A Thing of Beauty by Peter Fiennes describes ‘Travels in Mythical and Modern Greece’ and places the Greek Gods in the context of modern-day Greece.
Here at Greece Travel Secrets we’re suckers, of course, for travel books about Greece. Our shelves are sagging with them. They include classics like Patrick Leigh Fermor, Lawrence Durrell, and Henry Miller, to more recent must-read titles like Eurydice Street and Wild Abandon. To this list can be added A Thing of Beauty by Peter Fiennes, an evocative and informative book whose sub-title sums it up: Travels in Mythical and Modern Greece.
Peter Fiennes used to be the publisher of London’s Time Out, the magazine and book publishers, and as such he says he says he spent years trying to create the perfect guidebook. Speaking as a guidebook author, I know that’s a laudable but impossible task. He’s also an author, his books including Footnotes: A Journey Round Britain in the Company of Great Writers (shortlisted for an Edward Stanford Travel Writing Award), To War with God: The Army Chaplain who Lost his Faith, and Oak and Ash and Thorn: The Ancient Woods and New Forests of Britain. This last was chosen by The Guardian as a Best Nature Book of the Year.
You would therefore expect his new book about Greece to shine when it comes to the nature writing, and it certainly does, though that is only one part of its multi-faceted appeal. It’s for anyone interested in the Greek Gods and their myths, the Greek countryside and wildlife, Greek politics and history, climate change and sustainable living, whether there’s any hope in the world today… and just how many Greek salads can one man eat? If you’re interested in more than one of those topics, it’s definitely the book for you.
It’s the theme of the Greek myths which holds the book together, though, as the author travels around the country visiting the places where some of the more famous myths are said to have taken place. Beginning in Athens and ending in Epirus, via a drive around the Peloponnese, the author retells those myths as well as talking to present-day Greeks – some in pre-arranged meetings and others by chance – and asking everyone the question he’s most curious about: is there hope? It’s a serious question although the book itself is far from sombre, as the author has a light touch and is extremely funny in places.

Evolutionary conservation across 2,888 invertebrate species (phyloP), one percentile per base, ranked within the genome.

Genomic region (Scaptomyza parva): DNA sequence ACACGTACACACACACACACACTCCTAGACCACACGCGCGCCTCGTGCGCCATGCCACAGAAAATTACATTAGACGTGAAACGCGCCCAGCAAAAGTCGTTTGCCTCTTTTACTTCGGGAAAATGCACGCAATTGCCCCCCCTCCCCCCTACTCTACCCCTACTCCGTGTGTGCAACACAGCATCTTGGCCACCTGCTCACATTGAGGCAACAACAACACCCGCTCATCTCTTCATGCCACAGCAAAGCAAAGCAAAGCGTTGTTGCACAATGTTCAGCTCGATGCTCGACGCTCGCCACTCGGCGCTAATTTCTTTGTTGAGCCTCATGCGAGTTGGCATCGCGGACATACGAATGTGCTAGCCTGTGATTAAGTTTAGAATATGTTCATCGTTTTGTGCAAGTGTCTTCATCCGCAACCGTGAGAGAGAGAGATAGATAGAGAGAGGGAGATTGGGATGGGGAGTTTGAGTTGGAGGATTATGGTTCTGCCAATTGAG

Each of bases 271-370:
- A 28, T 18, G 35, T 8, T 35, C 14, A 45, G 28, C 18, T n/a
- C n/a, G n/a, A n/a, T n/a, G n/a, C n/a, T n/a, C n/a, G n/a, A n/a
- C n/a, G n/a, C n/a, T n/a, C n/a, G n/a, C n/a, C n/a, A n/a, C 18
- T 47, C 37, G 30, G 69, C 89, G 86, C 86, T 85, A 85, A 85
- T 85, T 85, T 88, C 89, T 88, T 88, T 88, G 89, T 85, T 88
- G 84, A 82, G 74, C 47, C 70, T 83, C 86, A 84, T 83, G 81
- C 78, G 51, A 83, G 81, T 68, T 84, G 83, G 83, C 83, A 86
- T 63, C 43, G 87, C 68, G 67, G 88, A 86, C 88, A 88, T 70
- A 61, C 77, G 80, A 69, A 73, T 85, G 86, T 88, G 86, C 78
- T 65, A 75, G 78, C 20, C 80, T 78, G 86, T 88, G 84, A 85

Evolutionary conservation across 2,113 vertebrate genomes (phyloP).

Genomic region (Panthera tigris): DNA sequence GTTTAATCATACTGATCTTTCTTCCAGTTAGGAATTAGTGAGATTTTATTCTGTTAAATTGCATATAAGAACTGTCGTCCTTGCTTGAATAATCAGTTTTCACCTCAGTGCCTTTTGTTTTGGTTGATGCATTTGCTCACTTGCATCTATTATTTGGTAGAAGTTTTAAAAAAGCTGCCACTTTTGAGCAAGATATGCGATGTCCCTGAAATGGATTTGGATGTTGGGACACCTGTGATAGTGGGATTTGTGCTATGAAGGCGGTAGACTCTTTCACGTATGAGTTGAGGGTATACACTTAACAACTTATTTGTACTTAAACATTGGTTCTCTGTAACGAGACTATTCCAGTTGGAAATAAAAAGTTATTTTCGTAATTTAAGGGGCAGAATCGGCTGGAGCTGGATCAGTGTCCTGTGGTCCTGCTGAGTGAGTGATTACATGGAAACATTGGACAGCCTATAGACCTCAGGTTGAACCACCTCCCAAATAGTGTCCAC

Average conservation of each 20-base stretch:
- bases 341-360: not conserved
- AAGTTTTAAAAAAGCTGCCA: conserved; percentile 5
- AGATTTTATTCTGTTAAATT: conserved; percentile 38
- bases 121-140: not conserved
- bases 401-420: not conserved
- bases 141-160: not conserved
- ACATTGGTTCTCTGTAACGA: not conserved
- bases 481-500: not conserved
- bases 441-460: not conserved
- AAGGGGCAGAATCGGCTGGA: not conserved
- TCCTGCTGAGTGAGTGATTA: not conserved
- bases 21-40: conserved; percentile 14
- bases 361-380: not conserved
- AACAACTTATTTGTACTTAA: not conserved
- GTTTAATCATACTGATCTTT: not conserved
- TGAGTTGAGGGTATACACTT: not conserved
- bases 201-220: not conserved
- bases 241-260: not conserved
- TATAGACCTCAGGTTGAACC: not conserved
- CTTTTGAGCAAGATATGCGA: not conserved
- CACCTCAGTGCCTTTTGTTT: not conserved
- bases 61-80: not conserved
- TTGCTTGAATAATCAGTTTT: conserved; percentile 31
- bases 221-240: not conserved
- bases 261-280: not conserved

In fact A Thing of Beauty begins not in Athens but in Nottinghamshire in England. At Newstead Abbey, to be exact, the ancestral home of George Gordon Byron, 6th Baron Byron, better-known to the world as Lord Byron, poet and Grecophile. The author’s travel plans were scuppered, or at least delayed, by the outbreak of Covid. But it’s thanks to this that we get a hugely entertaining chapter about Byron and his family, filled with salacious details, leading up to his love affair with Greece. Well, he’d had every other kind of love affair, why not with an entire country?
And while Covid is initially an impediment, it turns out to add what was probably an unexpected dimension to A Thing of Beauty. After all, it’s not in the least bit far-fetched to look upon the pandemic as a curse brought down on mankind by the Gods above, Greek or otherwise. This is another theme the author skillfully weaves into the tapestry of his story.
Renting a car, and leaving his wife and son behind after a few family days, the author drives around Greece visiting such places as Eleusis, Corinth, Mycenae, Epidavros, Olympia, Delphi (where he encounters an online Oracle), Messolonghi (where Byron, or at least his heart, is buried), and ultimately to the wilds of Epirus, a majestic landscape threatened by voracious oil developers and by fracking.
While dealing with the immortal and almighty Gods, the author proves himself to be all-too-human, and very self-deprecating with it. He manages to get lost several times while hiking during A Thing of Beauty, stumbles across German nudists on a beach (not quite literally), and when he has at last treated himself to a decent hotel for the all-important visit to Delphi, he ends up in the worst room in the building, with the smell of tobacco and the sound of conversation – which is seldom whispered in Greece – both wafting in from a ventilation shaft of some kind.
For me the book builds to the best part, towards the end, where the author visits Epirus. Here he meets up with an ornithologist contact, Julian Hoffman, who lives in Prespa, and we’re treated to sightings that show just how rich parts of Greece are in birds and other flora and fauna. Even the ornithologist is impressed ('Good Lord!') by what they see in the Ambracian Gulf, a stone’s throw, literally, from the airport at Preveza which brings holidaymakers in by the charter-flight planeload throughout a normal summer.
In this section I learned where I’m definitely going to eat if I ever find myself in Mitikas, just outside Preveza: the Doctor of Hunger steakhouse, it has to be. It’s also in Epirus, at the Monastery of Rodia, that the author and his ornithologist companion meet an eccentric elderly Greek man named Costas, who for some reason seems to be gathering cyclamen. As they’re about to leave, Costas hands them a bunch of cyclamen and tells them with great feeling: ‘Remember what men are here for. It is to share stories about the things that matter.’
It’s a wonderful summing-up of what’s important in life, and Peter Fiennes should be proud of himself that in A Thing of Beauty he has done just that. He’s shared stories about things that matter.
You can find links to where to buy the book, and read more about it, on the Oneworld Publications website.
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